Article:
Periodicity-in-perspective gives rise to the so-called "p-chirp" (a special kind of chirp comprising projected harmonic components). By "p-chirp", we mean the kind of effect you see if you look down a railway line toward the vanishing point.
If we take a picture of that view down a railway line, and set that picture on a flat surface, and take a picture of that picture, we observe that not only are the borders of the picture no-longer parallel, but the "chirp-rate" has changed. A picture of a picture often looks strange, which is not surprising, but what is surprising is that a picture of a picture of a flat object (such as a whiteboard, or a wall with writing on it) can also look kind of strange. Twice-projected planar surfaces "live" inside an 8-parameter group-action of coordinate transformation operators.
In a picture of a picture, the location of the vanishing point has changed with respect to the point where the edges of the new image meet. (Edges used to meet at infinity in the original image because the original was rectangular but the new image is NOT rectangular).
A special class of "picture-of-picture" will result in an image where objects that were periodic in the original scene become periodic again in the "picture-of-picture". We refer to this recovering of periodic structures as "dechirping" (using the language of machine vision, we say that we have rectified the image with the appropriate homography of the plane that maximizes Fourier spectral sharpness).
When we dechirp the image, we note that the spatial frequency is no longer changing. There are the same number of railway ties per pixel all the way from top to bottom of the "dechirped" image. Of course, the ties that were closer to the camera (on Mass Ave) are sharper and more well-defined than those further from the camera.
Superresolution Image Mosaics, or resolution enhancement, as it is traditionally called in the literature, involves the use of multiple low-resolution video frames to produce a single high-resolution frame, by filling in some of the spaces between the pixels.
Traditionally resolution enhancement has been accomplished by shifting images around to make them fit together, or by using a more general affine model. However, the traditional euclidean or affine models fail to account for the "chirping" effect that you get from camera panning and tilting.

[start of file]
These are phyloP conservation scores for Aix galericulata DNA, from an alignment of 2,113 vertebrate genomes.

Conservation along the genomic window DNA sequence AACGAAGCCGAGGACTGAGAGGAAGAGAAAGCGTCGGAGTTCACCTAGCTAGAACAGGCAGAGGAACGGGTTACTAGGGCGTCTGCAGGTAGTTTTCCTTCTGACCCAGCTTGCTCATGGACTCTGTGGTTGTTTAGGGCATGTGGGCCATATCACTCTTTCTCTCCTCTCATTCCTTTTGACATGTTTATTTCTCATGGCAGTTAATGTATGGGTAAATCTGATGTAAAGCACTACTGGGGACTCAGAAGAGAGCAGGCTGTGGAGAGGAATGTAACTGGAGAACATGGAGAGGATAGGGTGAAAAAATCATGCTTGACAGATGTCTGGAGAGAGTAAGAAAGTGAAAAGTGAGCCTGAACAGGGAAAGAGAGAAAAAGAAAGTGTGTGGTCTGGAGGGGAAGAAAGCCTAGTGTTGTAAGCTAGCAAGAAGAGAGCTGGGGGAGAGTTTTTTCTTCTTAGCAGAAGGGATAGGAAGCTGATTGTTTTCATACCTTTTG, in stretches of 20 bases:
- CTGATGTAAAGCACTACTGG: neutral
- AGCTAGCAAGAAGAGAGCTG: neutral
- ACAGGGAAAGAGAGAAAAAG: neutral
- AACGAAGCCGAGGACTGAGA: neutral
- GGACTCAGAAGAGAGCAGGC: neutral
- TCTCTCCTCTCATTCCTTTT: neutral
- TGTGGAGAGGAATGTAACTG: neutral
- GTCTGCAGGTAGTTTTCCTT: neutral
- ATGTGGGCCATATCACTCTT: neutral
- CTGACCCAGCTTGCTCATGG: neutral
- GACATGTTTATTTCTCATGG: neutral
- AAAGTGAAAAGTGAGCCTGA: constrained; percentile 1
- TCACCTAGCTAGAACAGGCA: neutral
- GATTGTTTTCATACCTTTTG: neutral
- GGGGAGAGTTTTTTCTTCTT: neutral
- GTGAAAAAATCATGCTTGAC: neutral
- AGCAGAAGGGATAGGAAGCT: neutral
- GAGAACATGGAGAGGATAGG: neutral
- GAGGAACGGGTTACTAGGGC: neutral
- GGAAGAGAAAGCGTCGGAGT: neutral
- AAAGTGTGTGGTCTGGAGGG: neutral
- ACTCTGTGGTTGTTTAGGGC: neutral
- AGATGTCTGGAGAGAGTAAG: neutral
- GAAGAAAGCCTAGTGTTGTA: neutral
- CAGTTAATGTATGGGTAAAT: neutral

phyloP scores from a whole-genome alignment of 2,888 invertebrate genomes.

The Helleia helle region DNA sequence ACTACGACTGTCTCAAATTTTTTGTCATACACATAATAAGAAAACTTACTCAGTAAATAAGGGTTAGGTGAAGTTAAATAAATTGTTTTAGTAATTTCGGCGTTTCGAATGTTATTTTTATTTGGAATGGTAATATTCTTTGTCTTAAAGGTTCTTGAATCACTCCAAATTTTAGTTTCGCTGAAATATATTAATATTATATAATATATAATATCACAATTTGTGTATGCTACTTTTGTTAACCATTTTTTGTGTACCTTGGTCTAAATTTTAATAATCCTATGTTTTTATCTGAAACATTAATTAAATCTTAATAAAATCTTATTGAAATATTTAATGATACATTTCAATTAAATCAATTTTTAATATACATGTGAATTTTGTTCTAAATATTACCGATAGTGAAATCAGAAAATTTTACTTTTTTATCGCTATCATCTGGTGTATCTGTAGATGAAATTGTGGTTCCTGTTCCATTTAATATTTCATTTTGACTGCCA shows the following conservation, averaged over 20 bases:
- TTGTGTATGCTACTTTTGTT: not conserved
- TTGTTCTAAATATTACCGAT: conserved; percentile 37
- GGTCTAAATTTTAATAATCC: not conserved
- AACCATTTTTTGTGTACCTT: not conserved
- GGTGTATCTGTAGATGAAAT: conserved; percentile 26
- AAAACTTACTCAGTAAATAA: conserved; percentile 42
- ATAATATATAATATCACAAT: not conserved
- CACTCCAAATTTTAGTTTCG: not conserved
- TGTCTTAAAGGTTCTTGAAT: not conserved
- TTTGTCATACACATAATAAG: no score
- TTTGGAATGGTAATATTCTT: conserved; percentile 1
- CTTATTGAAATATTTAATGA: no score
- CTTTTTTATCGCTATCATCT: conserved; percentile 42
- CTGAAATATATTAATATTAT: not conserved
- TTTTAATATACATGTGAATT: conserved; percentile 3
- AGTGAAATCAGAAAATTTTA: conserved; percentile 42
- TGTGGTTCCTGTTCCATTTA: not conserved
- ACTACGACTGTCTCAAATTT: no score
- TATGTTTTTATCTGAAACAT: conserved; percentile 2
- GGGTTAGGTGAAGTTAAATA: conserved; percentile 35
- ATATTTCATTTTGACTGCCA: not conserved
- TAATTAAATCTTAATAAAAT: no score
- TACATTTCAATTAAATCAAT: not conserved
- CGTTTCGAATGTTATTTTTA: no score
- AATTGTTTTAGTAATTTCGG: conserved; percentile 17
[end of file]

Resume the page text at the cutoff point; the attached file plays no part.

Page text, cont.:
Suppose, for example, we were to take a second picture of the railway tracks from that foot bridge you see off in the distance, running above the tracks, but took the picture looking back toward the first camera (so that both pictures were of the same objects, namely the railway ties between Mass Ave and the bridge), we could "dechirp" the second image and then put the two together. Notice how the original image is sharp at Mass ave, medium sharp between Mass Ave and the bridge, and then blurry under the bridge.
The composite image would go from sharp to medium to sharp again (sharp near Mass Ave, and near the bridge, but medium sharp in-between); the railway ties near Mass ave would get their sharpness from the first picture; those near the bridge would get their sharpness from the second picture. With many more pictures (as in video) it is not hard to imagine how one can make a very sharp picture, since each picture captures some aspect of the scene very clearly, and even if it does not, the combined effect of all the images give a "pixel-filling-in" effect like Synthetic Aperture Radar (SAR).
This general framework using periodicity-in-perspective is based on the concept of p-chirps. A related concept of q-chirps has also appeared with applications in radar. You can take a look at some p-chirps and q-chirps.